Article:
Qizilbash:
The Qizilbash are located primarily in Shekh Ali and Surkhi Parsa districts.  The Qizilbash are an Imami Shia group thought to be descended from Persian “mercenaries and administrators left behind by the Safavid Emperor Nadir Shah Afshar to govern the Afghan provinces.”[6]  After the demise of the Safavid Empire in Afghanistan, the Qizilbash, due to their higher levels of education and experience as administrators, remained influential in the Afghan court and government bureaucracies.  Their Shia faith combined with their disproportionate political influence often resulted in resentment by large portions of the Sunni majority within Afghanistan.[7] Also, they were used by the shahs as personal bodyguards and assigned to put down uprisings among the populace, which further alienated them from the Pashtun majority.  Due to the persecution, religious and political, the Qizilbash frequently resorted to the use of taqiyya, the practice of precautionary dissimulation or the adoption of a dual religious identity.  In order to play a role in government and society, the Qizilbash, like other Imami Shia, publicly portrayed themselves as Sunnis or Pashtuns while they privately maintained their Shia faith.[8]  In present day Afghanistan, the Qizilbash continue to practice taqiyya making it difficult to gain accurate census data.  It appears that they largely reside in urban centers and “tend to be predominantly urban professionals—doctors, teachers, engineers, and lawyers.”[9]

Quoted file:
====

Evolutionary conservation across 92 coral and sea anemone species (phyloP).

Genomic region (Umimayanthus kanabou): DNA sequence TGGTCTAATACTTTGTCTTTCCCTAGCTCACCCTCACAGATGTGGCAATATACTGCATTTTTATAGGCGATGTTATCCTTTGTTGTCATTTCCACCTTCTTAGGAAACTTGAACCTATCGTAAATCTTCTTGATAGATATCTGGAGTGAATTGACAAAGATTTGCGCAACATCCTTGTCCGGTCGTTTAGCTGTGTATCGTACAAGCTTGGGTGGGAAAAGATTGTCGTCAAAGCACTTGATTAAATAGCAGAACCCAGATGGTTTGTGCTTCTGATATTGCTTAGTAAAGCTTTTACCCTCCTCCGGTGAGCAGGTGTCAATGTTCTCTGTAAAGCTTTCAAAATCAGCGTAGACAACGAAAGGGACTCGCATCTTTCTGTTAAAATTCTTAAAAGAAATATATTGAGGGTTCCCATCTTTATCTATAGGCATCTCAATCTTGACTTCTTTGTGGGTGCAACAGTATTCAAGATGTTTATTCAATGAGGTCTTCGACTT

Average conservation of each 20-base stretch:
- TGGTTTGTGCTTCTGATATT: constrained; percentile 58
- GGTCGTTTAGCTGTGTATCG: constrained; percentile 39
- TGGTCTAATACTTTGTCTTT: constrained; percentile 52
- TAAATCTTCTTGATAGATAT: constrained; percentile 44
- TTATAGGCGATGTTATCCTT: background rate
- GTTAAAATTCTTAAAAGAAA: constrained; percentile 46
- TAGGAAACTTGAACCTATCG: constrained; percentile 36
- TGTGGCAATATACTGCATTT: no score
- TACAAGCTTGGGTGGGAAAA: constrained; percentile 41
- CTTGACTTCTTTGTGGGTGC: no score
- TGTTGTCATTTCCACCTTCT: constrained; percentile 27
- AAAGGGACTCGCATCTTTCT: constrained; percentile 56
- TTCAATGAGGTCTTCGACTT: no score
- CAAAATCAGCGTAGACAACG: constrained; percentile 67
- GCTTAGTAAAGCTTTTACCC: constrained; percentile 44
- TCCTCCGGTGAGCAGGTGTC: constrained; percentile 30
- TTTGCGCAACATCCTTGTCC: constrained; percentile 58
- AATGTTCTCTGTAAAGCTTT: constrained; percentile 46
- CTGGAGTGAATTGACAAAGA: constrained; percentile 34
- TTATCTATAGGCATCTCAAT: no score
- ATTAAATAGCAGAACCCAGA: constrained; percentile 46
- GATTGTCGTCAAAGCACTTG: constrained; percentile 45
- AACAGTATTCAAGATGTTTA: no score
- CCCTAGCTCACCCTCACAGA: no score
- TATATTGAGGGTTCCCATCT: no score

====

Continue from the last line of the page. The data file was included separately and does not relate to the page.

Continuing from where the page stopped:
Wardak Pashtun:
The Wardak Pashtuns in Parwan live primarily in Surkhi Parsa district.  Some leaders of the Wardak Pashtun were notorious for their opposition to the British in 1879-1880.  The Wardak tribe is subdivided in the Mayar, Mirkehl (which may be the same as the Amir Khel), and the Nuri.[10]  There is some disagreement whether the Wardaks are Karlanri or Ghilzai Pashtun.  Most evidence suggests they are Karlanri.  Currently several Wardak Pashtuns hold important posts in the central government, including the Ministry of Defense (General Abdur Rahim Wardak), the Ministry of Information, Culture and Youth (Abdul Karim Khoram), and the Ministry of Parliamentary Affairs.  It is also important to note that “several Islamic radicals emerged from Wardak who helped to promote and implement Taliban’s conservative interpretation of Islam.”[11]

Safis (Safays):
In Parwan, Safis are located primarily in the Kohi Safi district.  The Pashtun Safis historically have been one of the most dissident tribes in Afghanistan, with a major uprising against the central government in 1945-1946.  The tribe is divided into three clans, the Gorbuz, the Massoud and the Wadir.  The three clans were divided politically during the communist era.  In large part the Wadir Safis were aligned with the communists and served in the government.  Many Safi mujahedin leaders came from the Gorbuz clan.  The Massoud clan, however, was split between both sides.[12]

Uzbeks: